TikTok is automatically setting a one-hour limit for users under 18 — but it's a setting that's easy to bypass

TikTok is automatically setting a one-hour limit for users under 18 — but it's a setting that's easy to bypass
The screen limit is among other safety measures for minors the app announced it would roll out in the coming weeks.Courtesy of TikTok
  • TikTok announced a new one-hour screen time limit for teens, among other controls.
  • The app is also expanding parental control features that filter what type of videos minors see.

Minors using TikTok will soon be limited on how much time they're able to scroll the app, thanks to a new automatic setting implemented for anyone under 18.

In a blog post published Wednesday, TikTok announced it is making "changes to help teens manage their time on TikTok" in the coming weeks. Although the setting can be toggled off, teens will be automatically prompted to enter a passcode when they hit the 60-minute limit.

Teenage TikTokers will also receive a weekly recap of their screen time in their inbox on the app. The new rollout has tested well for the company, which saw a 234% increase in the use of its screen time tools in the first month, according to the blog post.

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"While there's no collectively endorsed position on the 'right' amount of screen time or even the impact of screen time more broadly, we consulted the current academic research and experts from the Digital Wellness Lab at Boston Children's Hospital in choosing this limit," Cormac Keenan, TikTok's head of trust and safety, wrote in the blog post.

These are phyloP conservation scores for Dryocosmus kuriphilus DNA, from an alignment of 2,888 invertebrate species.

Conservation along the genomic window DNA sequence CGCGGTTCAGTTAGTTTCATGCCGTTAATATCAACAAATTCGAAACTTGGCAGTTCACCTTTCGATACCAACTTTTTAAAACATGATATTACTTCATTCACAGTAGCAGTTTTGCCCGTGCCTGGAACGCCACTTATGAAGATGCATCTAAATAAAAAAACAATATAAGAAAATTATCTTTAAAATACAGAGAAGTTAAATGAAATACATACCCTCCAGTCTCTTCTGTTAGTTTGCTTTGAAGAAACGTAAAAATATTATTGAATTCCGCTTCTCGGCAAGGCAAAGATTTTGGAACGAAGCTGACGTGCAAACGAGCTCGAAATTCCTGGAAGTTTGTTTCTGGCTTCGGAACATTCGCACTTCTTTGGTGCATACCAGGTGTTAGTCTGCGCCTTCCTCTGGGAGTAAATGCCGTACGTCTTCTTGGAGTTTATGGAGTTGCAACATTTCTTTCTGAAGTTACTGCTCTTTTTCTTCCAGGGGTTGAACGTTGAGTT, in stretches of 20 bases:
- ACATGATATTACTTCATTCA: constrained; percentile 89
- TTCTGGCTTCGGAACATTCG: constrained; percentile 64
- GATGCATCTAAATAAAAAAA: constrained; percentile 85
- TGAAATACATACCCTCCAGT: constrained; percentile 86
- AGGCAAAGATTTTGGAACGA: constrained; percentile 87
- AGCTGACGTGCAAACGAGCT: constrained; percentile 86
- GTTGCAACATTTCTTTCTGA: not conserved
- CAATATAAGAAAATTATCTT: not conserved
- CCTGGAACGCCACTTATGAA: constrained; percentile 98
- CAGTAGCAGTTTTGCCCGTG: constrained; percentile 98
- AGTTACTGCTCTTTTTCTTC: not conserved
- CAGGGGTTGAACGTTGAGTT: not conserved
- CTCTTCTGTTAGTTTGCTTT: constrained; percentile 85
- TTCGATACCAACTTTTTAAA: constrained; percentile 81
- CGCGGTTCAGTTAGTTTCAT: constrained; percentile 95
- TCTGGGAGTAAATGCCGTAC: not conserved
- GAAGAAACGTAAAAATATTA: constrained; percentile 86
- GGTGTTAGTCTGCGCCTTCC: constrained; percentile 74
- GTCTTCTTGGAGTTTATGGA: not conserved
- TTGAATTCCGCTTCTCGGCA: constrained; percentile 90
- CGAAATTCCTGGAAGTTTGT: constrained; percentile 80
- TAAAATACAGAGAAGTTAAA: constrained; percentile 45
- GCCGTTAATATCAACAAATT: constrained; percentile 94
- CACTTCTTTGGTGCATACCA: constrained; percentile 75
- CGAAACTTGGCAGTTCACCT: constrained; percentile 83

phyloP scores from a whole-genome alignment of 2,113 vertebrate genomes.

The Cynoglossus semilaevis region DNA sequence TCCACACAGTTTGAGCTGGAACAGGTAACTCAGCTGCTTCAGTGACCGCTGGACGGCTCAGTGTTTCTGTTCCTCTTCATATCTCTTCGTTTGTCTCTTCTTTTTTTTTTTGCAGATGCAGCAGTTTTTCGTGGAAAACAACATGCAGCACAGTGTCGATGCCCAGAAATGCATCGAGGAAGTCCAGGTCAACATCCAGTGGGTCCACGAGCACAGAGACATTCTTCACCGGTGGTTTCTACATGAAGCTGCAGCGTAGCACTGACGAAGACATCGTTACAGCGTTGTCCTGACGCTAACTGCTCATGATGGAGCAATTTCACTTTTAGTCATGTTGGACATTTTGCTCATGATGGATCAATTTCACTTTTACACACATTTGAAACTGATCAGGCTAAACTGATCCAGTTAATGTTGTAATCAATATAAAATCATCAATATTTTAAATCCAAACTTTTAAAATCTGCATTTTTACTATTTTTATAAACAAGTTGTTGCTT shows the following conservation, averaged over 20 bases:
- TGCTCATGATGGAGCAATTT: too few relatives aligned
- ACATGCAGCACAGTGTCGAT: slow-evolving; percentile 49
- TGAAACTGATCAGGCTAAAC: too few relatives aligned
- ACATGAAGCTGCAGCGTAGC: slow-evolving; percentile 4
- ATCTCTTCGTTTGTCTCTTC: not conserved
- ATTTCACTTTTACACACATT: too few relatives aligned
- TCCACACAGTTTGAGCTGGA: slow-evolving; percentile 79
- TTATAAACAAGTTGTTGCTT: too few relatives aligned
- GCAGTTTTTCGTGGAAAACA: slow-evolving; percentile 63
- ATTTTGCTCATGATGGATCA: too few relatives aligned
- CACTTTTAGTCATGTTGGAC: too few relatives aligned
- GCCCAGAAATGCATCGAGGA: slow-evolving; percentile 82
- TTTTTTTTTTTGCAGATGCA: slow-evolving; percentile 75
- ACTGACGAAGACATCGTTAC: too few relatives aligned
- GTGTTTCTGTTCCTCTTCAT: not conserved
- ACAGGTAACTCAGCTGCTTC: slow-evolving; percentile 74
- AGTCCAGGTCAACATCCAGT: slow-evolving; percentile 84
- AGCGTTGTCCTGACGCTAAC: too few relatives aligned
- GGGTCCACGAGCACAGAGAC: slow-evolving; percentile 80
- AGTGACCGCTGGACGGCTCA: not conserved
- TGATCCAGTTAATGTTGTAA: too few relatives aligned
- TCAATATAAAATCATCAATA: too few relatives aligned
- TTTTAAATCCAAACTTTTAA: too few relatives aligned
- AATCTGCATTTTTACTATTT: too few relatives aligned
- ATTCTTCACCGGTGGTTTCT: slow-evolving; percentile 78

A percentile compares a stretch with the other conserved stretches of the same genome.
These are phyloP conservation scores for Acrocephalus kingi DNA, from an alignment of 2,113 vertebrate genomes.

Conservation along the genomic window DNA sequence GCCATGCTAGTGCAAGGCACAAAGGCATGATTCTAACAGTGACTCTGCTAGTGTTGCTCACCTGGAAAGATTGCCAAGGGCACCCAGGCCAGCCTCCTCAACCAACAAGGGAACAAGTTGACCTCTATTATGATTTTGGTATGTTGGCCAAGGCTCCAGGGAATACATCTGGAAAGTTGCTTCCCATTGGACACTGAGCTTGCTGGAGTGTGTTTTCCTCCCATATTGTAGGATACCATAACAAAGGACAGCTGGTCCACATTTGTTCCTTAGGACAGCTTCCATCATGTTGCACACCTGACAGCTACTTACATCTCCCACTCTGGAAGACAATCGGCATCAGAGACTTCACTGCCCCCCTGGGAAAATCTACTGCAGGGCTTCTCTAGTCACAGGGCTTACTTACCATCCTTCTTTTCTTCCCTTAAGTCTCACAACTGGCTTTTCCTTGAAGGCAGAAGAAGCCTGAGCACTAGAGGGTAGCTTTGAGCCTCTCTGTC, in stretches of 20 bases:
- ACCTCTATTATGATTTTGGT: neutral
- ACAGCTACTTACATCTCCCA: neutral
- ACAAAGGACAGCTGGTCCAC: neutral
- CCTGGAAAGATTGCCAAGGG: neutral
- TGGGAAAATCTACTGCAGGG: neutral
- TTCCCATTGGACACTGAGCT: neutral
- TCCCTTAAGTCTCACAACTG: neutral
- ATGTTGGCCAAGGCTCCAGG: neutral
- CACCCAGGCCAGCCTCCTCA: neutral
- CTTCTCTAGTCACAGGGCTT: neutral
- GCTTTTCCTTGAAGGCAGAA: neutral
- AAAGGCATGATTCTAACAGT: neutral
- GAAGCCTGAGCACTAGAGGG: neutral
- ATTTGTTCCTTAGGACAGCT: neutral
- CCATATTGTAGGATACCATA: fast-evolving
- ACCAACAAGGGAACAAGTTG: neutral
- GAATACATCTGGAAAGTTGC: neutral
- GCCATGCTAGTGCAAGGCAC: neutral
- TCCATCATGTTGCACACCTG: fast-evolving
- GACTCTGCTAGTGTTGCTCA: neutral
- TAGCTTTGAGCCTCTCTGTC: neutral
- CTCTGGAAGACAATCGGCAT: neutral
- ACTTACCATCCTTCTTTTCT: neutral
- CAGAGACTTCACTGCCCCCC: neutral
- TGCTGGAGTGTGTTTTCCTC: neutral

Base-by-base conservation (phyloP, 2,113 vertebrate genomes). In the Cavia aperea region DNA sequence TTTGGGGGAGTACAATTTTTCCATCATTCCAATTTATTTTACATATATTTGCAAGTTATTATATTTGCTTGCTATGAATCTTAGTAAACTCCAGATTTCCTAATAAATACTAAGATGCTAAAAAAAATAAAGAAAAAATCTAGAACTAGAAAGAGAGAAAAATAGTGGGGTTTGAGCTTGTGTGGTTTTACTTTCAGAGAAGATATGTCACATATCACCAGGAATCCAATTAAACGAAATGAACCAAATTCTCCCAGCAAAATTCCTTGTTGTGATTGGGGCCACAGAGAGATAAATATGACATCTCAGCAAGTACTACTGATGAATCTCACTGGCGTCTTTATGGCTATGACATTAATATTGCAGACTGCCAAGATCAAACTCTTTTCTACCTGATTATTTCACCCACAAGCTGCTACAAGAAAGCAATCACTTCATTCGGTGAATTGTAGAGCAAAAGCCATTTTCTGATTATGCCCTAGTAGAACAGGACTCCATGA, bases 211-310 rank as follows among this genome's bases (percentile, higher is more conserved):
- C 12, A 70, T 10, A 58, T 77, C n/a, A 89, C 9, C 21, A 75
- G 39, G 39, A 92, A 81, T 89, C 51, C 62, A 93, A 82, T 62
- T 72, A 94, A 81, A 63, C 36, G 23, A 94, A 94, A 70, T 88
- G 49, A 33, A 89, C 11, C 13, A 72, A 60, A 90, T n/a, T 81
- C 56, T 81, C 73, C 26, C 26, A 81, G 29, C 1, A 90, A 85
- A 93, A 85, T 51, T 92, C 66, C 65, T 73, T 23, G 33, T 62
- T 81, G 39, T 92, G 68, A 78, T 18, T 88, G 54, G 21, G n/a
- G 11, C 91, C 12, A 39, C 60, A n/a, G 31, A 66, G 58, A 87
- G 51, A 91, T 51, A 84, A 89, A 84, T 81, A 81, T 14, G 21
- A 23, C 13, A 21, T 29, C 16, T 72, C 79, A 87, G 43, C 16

TikTok also announced updates to its Family Pairing feature that will allow a parent or guardian to link their account to their teen's TikTok and set parental controls. The controls will make it possible to filter videos with certain words or hashtags from their child's For You Page and set a customizable schedule that would mute TikTok notifications.


The app, owned by Chinese technology company ByteDance, has proved particularly popular among Gen Z users. In September, Google Senior Vice President Prabhakar Raghavan said almost 40% of young people use TikTok instead of Google when looking for restaurant suggestions.

Despite TikTok's popularity among those born after 1996, screen time limits may not be enough for US lawmakers who are seeking to ban the app completely due to security concerns over providing China with access to user data. The US House Foreign Affairs Committee voted on Wednesday to advance a bill that would give President Joe Biden the power to ban TikTok, according to a report from CNBC.

Republican Rep. Mike Gallagher of Wisconsin, sponsor of the act to ban TikTok, dubbed the app "digital fentanyl," Insider's Brian Metzger reported last week.